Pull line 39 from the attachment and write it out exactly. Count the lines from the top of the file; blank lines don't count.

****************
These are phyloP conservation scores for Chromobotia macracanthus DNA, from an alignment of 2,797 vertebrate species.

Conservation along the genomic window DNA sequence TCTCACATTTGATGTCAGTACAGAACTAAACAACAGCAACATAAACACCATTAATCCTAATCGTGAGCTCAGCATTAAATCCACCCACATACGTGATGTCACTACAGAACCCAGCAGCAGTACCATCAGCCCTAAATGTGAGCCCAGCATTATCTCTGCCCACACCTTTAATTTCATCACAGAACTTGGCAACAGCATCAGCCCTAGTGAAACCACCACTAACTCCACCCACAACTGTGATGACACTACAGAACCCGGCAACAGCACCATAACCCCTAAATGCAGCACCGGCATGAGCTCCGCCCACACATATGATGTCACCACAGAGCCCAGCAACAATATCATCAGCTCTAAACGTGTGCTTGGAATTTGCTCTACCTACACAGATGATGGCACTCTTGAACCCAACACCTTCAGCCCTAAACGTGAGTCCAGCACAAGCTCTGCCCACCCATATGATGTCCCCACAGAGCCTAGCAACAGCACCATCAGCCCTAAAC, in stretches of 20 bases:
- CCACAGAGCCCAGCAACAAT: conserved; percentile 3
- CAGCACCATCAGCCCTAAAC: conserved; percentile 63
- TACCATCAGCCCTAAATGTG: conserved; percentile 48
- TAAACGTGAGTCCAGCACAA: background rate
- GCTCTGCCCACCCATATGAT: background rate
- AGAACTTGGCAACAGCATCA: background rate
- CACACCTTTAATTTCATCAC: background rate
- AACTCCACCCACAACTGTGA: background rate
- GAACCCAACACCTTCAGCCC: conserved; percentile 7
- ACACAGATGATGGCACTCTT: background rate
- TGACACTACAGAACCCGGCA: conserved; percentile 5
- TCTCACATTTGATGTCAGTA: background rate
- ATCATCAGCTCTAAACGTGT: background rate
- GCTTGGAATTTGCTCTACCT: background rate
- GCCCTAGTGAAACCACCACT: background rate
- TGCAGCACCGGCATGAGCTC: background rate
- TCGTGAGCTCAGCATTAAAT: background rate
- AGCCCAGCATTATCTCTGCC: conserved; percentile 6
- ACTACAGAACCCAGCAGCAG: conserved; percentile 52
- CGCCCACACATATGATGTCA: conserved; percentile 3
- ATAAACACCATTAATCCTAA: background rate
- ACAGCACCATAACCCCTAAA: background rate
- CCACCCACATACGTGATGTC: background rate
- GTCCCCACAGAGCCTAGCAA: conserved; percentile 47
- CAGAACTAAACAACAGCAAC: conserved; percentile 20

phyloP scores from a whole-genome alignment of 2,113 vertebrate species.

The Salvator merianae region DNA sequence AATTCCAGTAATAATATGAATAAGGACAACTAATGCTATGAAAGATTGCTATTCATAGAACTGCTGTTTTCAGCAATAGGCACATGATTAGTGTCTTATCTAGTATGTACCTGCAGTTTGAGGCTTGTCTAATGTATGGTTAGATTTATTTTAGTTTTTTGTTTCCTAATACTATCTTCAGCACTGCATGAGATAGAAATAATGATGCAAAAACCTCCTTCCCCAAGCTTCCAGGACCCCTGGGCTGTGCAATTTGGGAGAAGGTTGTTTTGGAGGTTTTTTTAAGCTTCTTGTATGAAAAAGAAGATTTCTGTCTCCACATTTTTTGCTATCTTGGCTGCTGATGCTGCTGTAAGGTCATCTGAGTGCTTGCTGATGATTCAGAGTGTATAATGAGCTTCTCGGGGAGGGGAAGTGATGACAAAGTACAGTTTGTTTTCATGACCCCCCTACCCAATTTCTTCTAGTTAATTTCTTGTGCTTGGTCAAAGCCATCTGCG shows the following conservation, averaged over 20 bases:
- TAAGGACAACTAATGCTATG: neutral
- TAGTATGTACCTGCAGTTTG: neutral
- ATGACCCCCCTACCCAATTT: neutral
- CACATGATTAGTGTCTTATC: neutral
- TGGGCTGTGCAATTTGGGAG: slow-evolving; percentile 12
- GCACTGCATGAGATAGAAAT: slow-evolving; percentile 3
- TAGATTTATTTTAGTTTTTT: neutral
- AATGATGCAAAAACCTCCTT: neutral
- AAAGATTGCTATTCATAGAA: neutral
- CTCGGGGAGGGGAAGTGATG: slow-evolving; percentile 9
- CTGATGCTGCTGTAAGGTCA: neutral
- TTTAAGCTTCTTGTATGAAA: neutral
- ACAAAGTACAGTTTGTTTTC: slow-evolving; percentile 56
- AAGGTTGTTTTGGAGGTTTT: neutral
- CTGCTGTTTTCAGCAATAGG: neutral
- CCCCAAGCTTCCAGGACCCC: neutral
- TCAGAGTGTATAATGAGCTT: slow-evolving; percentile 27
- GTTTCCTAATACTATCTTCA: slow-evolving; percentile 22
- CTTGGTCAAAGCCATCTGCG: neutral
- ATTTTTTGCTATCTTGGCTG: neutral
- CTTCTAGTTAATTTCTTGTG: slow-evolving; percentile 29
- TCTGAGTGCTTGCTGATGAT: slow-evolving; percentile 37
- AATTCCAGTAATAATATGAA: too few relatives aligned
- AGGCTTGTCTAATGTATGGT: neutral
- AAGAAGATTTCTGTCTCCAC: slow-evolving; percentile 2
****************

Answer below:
- CTCGGGGAGGGGAAGTGATG: slow-evolving; percentile 9